I remember the moment clearly when the idea for
The Justice hit me. I was sitting at my bathroom vanity, getting ready for church and watching the CBS morning news from the corner of my eye. (Multi-tasking, as always). We were coming up to a national election, and the commentator said that whoever won would have an incredible opportunity to influence the direction of the Supreme Court by making judicial appointments.

That’s all it took. I started to think what might happen if a man appointed someone to the court and that someone later became a Christian. And then what if that person, because of his Christian stance, refused to go along with the President?
Then I laughed, because in that moment I realized I’d inadvertently put together the true story of Henry II and Sir Thomas Beckett.
So then I thought maybe I could switch the genders around . . . which would make the tie to Beckett seem a little less obvious. In fact, I could make it male/female–wait! Why not make it the first female president? Unique angle. And they were former lovers. Unique conflict.
And that was it. The story pretty much unfolded logically from that point. I was sure that someone was going to get the Beckett connection, but to this date, no one has mentioned it.

(An oversimplified reminder: Henry II was having trouble with the Catholic Church–he needed money, and he wanted them to pay taxes on their holdings. So Henry appointed his pal, Thomas Beckett, to be Archbishop of Canterbury, thinking he’d have Thomas in his back pocket. But in becoming an archbishop, Thomas had a real encounter with God. Later, when Henry asked Thomas to pay up, Thomas refused. Thomas had to flee the country, and, after many years and much wrangling, Henry complained to a group of his knights, “Oh, who will rid me of this troublesome priest?”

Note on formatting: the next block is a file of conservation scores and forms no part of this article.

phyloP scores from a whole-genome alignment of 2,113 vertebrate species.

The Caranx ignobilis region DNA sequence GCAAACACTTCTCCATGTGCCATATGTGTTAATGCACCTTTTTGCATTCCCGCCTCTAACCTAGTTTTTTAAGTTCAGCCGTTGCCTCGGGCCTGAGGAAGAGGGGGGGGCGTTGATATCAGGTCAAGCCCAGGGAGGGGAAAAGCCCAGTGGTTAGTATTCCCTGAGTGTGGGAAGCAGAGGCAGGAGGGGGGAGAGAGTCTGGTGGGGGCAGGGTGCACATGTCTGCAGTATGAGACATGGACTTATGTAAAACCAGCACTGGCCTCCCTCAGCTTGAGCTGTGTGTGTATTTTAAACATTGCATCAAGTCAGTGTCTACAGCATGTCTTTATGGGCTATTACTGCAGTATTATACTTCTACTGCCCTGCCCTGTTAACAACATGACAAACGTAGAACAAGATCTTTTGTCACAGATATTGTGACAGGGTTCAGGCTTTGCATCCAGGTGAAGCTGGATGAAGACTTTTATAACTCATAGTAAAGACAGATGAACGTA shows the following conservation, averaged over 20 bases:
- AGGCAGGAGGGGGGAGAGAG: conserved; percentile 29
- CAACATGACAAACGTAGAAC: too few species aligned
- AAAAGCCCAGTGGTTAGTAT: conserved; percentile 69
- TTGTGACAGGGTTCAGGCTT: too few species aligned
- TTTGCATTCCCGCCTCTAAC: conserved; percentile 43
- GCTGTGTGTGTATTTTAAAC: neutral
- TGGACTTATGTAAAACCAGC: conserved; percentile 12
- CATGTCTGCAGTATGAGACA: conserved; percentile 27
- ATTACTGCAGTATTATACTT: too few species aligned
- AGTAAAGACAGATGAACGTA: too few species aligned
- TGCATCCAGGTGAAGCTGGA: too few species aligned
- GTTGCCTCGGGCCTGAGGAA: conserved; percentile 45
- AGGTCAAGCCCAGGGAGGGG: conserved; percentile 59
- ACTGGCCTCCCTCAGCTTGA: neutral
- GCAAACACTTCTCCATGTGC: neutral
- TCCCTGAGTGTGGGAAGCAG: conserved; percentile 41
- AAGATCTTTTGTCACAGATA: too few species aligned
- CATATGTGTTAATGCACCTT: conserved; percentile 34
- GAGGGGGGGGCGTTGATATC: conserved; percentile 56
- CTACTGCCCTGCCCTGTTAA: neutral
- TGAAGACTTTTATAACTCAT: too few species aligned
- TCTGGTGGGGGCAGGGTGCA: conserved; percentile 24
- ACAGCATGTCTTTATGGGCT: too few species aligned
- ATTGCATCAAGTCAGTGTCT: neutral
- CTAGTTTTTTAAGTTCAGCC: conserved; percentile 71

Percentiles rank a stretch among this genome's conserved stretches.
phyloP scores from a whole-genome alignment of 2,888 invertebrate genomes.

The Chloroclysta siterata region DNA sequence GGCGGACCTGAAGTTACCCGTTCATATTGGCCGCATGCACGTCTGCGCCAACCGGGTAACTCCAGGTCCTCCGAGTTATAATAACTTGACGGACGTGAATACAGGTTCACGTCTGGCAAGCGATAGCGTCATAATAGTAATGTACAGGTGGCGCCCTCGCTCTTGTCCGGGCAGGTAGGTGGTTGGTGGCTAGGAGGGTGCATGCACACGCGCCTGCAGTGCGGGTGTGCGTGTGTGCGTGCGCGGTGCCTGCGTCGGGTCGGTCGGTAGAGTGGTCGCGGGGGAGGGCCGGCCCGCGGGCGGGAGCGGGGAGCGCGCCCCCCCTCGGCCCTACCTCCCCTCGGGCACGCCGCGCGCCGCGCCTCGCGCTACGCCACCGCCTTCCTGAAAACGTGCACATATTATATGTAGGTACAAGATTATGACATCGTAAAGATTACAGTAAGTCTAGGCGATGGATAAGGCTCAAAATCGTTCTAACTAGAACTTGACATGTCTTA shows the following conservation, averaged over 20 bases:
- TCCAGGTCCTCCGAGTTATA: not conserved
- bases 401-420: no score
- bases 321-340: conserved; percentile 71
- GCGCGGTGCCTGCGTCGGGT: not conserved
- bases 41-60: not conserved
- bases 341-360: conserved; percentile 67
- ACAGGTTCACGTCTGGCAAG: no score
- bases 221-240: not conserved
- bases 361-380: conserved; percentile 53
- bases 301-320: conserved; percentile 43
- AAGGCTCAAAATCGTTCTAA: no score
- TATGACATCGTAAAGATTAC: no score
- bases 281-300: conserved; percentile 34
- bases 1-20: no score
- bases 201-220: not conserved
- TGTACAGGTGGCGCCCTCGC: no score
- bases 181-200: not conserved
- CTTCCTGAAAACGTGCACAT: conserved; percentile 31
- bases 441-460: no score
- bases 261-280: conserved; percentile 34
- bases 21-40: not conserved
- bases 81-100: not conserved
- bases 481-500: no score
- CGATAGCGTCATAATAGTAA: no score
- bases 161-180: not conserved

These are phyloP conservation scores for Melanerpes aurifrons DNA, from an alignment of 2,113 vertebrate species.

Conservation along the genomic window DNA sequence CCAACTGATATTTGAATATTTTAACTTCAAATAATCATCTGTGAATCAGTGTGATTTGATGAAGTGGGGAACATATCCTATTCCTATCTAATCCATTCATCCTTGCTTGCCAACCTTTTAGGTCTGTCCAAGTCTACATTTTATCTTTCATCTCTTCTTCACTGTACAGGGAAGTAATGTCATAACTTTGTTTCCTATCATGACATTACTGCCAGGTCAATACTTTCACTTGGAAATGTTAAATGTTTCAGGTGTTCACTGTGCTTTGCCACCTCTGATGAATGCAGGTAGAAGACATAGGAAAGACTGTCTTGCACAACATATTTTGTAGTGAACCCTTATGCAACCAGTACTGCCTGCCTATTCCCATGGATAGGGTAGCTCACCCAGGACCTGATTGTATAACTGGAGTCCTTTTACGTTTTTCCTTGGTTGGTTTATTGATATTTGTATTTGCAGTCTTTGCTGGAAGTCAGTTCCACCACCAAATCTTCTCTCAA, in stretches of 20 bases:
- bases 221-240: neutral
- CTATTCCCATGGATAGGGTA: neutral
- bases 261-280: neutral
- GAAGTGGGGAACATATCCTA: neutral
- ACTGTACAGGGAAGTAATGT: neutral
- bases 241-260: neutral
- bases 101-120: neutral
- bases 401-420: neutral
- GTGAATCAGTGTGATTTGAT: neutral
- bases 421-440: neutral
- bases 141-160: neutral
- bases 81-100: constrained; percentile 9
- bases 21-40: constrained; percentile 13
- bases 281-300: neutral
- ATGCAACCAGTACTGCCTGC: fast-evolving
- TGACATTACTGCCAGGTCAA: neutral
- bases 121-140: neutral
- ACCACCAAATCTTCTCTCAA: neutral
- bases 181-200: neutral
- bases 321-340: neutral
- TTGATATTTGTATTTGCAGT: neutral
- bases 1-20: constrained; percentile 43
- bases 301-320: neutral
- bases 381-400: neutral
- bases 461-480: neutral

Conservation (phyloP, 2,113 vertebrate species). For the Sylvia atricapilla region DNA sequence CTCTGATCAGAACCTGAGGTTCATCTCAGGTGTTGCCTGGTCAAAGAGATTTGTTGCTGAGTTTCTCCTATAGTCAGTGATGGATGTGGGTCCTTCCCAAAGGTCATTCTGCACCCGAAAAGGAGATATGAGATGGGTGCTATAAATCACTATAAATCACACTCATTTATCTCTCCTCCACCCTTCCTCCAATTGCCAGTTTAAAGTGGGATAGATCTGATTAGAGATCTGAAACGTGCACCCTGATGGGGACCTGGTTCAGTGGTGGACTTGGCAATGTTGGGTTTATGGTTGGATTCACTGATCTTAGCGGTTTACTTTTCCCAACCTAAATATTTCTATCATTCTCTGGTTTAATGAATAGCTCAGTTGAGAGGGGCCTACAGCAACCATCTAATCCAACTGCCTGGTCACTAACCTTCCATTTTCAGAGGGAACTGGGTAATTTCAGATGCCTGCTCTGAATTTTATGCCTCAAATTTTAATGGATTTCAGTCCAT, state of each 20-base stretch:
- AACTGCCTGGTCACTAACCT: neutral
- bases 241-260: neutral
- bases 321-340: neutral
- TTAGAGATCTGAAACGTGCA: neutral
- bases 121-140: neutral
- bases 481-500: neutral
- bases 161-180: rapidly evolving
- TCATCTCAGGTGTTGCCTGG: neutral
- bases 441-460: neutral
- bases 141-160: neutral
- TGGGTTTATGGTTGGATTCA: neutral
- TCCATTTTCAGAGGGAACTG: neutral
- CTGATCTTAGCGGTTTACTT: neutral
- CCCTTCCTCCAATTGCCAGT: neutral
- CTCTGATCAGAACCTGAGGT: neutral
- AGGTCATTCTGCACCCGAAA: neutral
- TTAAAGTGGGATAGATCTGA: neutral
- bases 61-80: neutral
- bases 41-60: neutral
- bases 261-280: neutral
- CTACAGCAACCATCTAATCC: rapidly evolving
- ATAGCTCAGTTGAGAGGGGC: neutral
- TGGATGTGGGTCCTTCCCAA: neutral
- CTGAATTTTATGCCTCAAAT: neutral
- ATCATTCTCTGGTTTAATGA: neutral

His knights, reading between the lines, went to Canterbury and killed Thomas as he knelt in prayer.)
I also added a couple of other threads to the story, just to keep things interesting: a crazy madman who sees the first woman president, Daryn Austin, as the Whore of Babylon, and an issue being debated before the Supreme Court: the link between abortion and breast cancer.
Stir them all together, and you have a book! One that may not be everyone’s taste, but I liked it. 🙂


  1. K-Mac

    I really enjoyed this book, it was actually one of the first ones I read of yours.
    And the crazy guy was really scary 🙂
    It’s always interesting to see where ideas come from, one of my ideas came from something I saw on the side of the highway…I think it had something to do with the sewer.

    P.S. Yay for comments working!

  2. Kari

    I loved this book! I actually read it right before the show “Commander and Chief” came out. The show with Geena Davis who also became president after the president dies.

  3. Catherine

    Yes, I was wondering if Commander and Chief got their idea from your book. Any comment on that Angie?

  4. Catherine

    adding to my last comment. Last year I saw a young man do a dramatic interpretation of Beckett’s story. I thought it was fiction. His interpretation was so compelling it brought me to tears. This young man went on to win first place as it was a National competition, not only did he win first in that particular speech but he was the overall National Sweepstakes winning Speaker (there were over 500 high school competitors), best in the country.
    I think you would have loved it.

  5. Anonymous

    Another one of my favorites … one that elicited a second reading. The interweaving plots and the mysterious twists lead me to assert again that you may yet become Bookdom’s latest Agatha Christie. Clyde


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